Notes From The Flip Side: 12.09.2001
This will likely be a short piece. It's 12.09.2001, a few weeks before the holidays. A few years ago, I started getting savagely depressed around this time of year. It was a largely self-pitying depression which resulted from various and sundry events which I've discussed at length in these pages (read the closers if you want to know more) and I won't go into it in any detail now. You see, about two years ago, I found my solution.
I realized that the only way for me to get through a depression which is that profound is through a giving which is equally profound. And so I began giving.
I began with the premise that the holidays are largely for children, and by children, I mean kids, not teenagers. And kids are the people who are most hurt and least likely to understand why Santa didn't come for them. So I started giving. I do it as anonymously as possible. I don't want spam mail from the organizations - I simply want to make sure that as many kids as possible have something waiting for them. The first year I did it, six kids got gifts. The next year was 10. Last year was 15. And this year, I'm going to try to take care of 20. And those numbers don't include the kids who I bought presents for on behalf of other people.
I'm writing about this because it seems as though I've received a fair amount of email lately from people that mentions what they hope to get for Christmas or Hannukah from their parents and relatives. And some people have also asked me what I'd like. And my response to both is the same - why don't you do something for the kids? I'm 29. I don't even really celebrate Christmas - no tree, no lights, nothing. I can get everything I need and there's nothing I really want. And most of the people I know have everything they need. And from where I sit, it seems a little selfish on our part to want to unwrap things we don't need when there are so many others who have so little. My Christmas and Hannukah gifts for the past few years have been fairly simple - I either donate money to St. Vincent de Paul (my favorite local charity) in my friends' names or I look for a Salvation Army gift tree and buy presents for children and ask the attendants to write a card to my friends, thanking them for what they did.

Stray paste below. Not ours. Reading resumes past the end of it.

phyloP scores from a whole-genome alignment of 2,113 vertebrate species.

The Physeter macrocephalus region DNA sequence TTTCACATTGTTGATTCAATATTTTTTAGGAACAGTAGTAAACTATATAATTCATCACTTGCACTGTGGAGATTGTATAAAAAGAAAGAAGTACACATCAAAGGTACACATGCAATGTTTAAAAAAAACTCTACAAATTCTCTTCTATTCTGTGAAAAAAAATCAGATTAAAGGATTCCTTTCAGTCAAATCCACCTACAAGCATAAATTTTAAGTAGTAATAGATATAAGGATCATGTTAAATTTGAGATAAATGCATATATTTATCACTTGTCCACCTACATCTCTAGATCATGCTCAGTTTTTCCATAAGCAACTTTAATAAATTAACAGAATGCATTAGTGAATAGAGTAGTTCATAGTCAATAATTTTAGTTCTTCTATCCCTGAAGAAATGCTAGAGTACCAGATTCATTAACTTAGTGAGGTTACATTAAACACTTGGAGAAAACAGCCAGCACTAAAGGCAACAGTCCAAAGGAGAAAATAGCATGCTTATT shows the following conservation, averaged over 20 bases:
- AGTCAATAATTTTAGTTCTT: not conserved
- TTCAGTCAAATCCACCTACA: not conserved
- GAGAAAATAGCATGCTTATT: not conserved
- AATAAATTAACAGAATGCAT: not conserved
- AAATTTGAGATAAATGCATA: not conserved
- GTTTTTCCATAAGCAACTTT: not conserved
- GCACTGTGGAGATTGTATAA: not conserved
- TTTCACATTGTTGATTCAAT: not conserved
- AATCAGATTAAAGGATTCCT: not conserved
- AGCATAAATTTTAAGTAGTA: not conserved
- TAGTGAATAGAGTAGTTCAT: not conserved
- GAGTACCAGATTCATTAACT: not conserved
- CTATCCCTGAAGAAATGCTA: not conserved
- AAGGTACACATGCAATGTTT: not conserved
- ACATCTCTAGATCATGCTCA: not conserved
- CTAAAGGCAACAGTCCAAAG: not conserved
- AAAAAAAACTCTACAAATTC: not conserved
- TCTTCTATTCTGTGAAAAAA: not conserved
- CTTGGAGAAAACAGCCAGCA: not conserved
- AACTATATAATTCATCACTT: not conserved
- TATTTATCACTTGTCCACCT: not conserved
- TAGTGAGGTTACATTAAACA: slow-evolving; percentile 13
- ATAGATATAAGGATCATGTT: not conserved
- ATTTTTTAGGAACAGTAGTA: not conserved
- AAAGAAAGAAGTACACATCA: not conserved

And to my admittedly twisted way of thinking, this makes sense. I don't know anyone who has a need for a digital camera, a new selection of CDs, a guitar or an MP3 player. However, I usually wind up donating a lot of new teddy bears for girls who need a friend and a bunch of trains for little boys who need to let their imagination run free.
I won't turn this update into moralistic scolding about charity, nor will I ever know what - if anything - you did as a response, but I would like to ask you to consider your situation. Consider what you have and what you honestly need. And I'd like to ask you - if your needs are met - to forego what you want so that someone else whose needs may be greater may be a little happier this holiday season. I'd like to ask each and every person who visits this page to give SOMETHING to Toys For Tots or some other charity, particularly in your local area. I won't know who you are or what you did but the children who benefit from your generosity will.
Happy holidays from the crew at Sick To Move and punkrockacademy.com. Stay safe and be well.
Kali contributed a new essay on entitlement. We welcome the talented and erudite Mr. David R. Stampone to the STM/PRA family with his contribution about The Fall. I archived my account of my vasectomy in the Essays section.